The American Museum of Natural History has awarded a $900 Theodore Roosevelt Memorial Grant to Jacqueline Dillard to support her research investigating how species change their social behavior in response to resource sustainability in ecological time. She will compare native and invasive ambrosia beetle species to examine whether those that inhabit smaller, less sustainable resources are more dispersal prone than species that inhabit resources of variable sustainability. This project will shed light upon both species-level differences in adaptive plasticity as well as the ecological triggers that shape the decisions to disperse or cooperate.
5/2/14- Thesis Defense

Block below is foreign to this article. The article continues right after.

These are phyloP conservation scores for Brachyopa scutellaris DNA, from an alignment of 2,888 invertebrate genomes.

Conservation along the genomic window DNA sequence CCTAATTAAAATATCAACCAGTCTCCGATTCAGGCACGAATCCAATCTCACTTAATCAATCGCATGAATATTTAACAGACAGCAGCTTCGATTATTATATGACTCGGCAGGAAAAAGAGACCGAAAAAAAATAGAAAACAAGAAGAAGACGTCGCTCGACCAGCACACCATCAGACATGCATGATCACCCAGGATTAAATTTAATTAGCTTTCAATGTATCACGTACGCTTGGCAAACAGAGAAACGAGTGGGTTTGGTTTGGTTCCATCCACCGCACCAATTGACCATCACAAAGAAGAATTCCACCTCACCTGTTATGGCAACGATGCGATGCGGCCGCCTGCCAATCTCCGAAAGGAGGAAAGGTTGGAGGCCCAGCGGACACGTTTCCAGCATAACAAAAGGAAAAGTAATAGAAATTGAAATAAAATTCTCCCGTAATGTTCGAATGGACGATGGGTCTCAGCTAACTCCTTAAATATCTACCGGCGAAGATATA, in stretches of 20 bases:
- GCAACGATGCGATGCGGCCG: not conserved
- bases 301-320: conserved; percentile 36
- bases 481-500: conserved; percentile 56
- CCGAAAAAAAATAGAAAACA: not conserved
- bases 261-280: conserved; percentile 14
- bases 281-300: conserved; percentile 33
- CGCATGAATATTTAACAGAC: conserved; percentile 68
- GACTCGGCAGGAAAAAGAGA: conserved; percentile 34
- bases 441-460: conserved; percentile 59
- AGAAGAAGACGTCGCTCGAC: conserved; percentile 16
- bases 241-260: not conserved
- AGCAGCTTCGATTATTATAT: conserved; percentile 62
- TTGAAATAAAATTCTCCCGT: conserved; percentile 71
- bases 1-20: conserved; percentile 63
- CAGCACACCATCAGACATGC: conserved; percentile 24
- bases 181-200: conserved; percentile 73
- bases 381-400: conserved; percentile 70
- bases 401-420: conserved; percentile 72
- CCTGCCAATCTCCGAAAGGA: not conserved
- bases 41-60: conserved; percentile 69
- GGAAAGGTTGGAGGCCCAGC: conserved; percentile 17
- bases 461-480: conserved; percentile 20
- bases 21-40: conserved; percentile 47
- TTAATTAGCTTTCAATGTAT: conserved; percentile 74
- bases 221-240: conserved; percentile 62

Qian Chen has earned her Ph.D., defending her thesis entitled “The interactions between JAK/STAT signaling ligands in Drosophila“. Qian began this work in the Harrison lab six years ago. She developed tools and assays to investigate the physical interactions of the fruit fly Janus kinase pathway cytokines, the Unpaired family, and the influence of these interactions on signaling activity.
4/22/14- Thesis Defense
Tom Gawriluk successfully defended his Ph.D. thesis, "Targeted Knockout of Beclin-1 Reveals an Essential Function in Ovary and Testis". The project, conducted in the lab of Ed Rucker, uncovered unexpected roles of this autophagy promoting protein in gametogenesis. Tom will pursue postdoctoral research right here in the Biology Department in the lab of Ashley Seifert.
4/18/14- Thesis Defense